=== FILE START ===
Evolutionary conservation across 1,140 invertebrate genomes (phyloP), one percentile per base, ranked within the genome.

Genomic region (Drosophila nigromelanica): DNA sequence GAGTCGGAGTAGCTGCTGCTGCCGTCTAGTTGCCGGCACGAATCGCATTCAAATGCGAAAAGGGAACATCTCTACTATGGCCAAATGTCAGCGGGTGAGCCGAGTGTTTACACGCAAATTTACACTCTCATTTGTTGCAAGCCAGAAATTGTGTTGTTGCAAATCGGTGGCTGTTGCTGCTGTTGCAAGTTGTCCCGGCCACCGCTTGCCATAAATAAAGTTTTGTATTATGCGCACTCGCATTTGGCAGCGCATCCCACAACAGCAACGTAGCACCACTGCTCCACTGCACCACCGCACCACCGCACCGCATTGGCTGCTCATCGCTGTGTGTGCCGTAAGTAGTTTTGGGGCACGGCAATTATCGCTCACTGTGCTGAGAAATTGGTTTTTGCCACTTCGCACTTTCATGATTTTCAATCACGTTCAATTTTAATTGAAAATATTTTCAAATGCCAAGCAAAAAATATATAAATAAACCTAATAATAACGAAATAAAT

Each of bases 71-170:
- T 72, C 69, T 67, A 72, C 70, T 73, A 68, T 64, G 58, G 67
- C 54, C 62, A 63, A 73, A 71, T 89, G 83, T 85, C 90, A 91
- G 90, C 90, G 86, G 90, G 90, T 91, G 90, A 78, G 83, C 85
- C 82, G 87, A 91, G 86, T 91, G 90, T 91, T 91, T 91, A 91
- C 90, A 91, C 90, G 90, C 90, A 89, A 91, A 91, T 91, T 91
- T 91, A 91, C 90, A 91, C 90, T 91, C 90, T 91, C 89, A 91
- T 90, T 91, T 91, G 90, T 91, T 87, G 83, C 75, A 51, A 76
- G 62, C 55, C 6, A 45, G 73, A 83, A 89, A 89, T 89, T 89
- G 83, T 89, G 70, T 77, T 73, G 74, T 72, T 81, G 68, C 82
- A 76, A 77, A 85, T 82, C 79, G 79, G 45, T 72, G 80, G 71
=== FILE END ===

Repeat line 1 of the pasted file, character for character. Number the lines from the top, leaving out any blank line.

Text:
Evolutionary conservation across 1,140 invertebrate genomes (phyloP), one percentile per base, ranked within the genome.